Here is a fun little project.
If you are a not a crafter or spend a lot of time looking at home decor on Pinterest, you might not know that chalkboard paint is a thing. That’s right: paint that makes any surface a chalkboard. Isn’t that fantastic? Awesome people use it for all kinds of projects, like painting the front of their old refrigerators, to making chalkboard wall murals, to schoolhouse-style slates, to labeling jars or the stems of wine glasses to mark them for guests.
Painting with chalkboard paint is pretty easy. You don’t even need a tutorial. Still want one? Ok, here it is:
How to Make a Chalkboard
- Buy chalkboard Paint
- Paint the thing that should be a chalkboard
- Season it
- Use as a chalkboard!
Easy enough! Congrats, you did it!
Ok, if you’re like me at all, you might want some additional tips and explanations.
9 Tips for using Chalkboard Paint
- Buy Enough Paint: Chalkboard paint seems to be sold in two sizes: tiny craft-sized bottles that look right for painting small objects, and quarts of paint for painting walls. Since I was doing a large-ish door panel, I ended up finding two larger craft-sized bottles. One 8-oz bottle ended up being more than sufficient, and I’ll save the other one for future projects. Thank goodness I didn’t buy the wall-sized one.
- Paint on a Smooth Surface: This is not a leveling paint. Any bumps in the surface will end up in your chalkboard. For this reason, a lot of people like to paint on glass, like covering an old mirror or the glass from a picture frame. According to the directions on the label, the paint can even be baked on to the glass for a nice finish. I haven’t tried this. If you are painting on wood, you might consider sanding it first with a fine grit sandpaper to make it nice and smooth. A rough, textured wall plaster will retain all its texture if you choose that as your surface. While painting, the brush you use will also introduce texture into the surface. Many crafters prefer to use a smooth roller to apply the paint for this reason. Or, you can accept the brush texture and just go with it.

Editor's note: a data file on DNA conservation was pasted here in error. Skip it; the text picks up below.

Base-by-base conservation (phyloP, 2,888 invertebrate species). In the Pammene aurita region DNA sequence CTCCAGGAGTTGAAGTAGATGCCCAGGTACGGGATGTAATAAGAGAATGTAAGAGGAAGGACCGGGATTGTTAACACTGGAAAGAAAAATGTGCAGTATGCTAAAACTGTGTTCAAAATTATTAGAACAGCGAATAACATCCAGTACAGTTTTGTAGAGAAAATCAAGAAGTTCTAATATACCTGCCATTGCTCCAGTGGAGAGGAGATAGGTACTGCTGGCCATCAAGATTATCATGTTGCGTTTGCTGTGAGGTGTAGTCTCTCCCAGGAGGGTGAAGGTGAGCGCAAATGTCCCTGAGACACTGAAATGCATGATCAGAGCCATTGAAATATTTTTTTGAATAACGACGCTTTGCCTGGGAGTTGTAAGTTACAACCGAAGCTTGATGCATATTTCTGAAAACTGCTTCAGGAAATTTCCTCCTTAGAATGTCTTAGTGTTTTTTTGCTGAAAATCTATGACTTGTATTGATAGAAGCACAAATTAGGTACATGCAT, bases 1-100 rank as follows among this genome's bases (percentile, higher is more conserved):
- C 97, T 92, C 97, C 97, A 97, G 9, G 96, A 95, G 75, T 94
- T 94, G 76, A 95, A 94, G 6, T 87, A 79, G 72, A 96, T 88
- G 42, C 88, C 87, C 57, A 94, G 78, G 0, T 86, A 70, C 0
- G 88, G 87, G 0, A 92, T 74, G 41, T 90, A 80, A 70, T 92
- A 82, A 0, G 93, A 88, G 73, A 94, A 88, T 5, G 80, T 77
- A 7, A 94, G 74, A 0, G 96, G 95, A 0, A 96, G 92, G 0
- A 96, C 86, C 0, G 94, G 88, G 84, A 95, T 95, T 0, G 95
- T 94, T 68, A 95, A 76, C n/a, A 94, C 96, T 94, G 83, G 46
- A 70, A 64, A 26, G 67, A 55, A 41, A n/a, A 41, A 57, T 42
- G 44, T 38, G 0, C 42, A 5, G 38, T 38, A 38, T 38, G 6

- Tape off your Painting Area: No matter how expert you are at painting surfaces, it can be easy to mess up. I taped off the entire door panel with painter’s tape to make sure that I didn’t go over. If you are painting a wall, you may have other preparation work to do, such as removing hardware.
- Use Lots of Coats: The directions on the bottle told me that I would need two coats of paint, but by the time I finished, it ended up being closer to four. I think this is because I did use a foam craft brush to apply it, the coats were rather thin. It’s a very gloppy paint, but it’s easy to see the brush strokes if it isn’t thick enough.
- Leave Plenty of Time to Dry: I let the paint dry for almost a day between the first two coats and the second two coats, and then let it “cure” for three whole days before seasoning it and using it. The curing period is particularly important. Different paint manufacturers might recommend different lengths of time, but just be aware that this period is necessary so that you can plan your project accordingly.
- Season your Chalkboard: Apparently, this step is a super big deal. All the online chalkboard enthusiasts swear by it. To season your chalkboard, draw with the side of your chalk all over the entire board, covering it completely with chalk.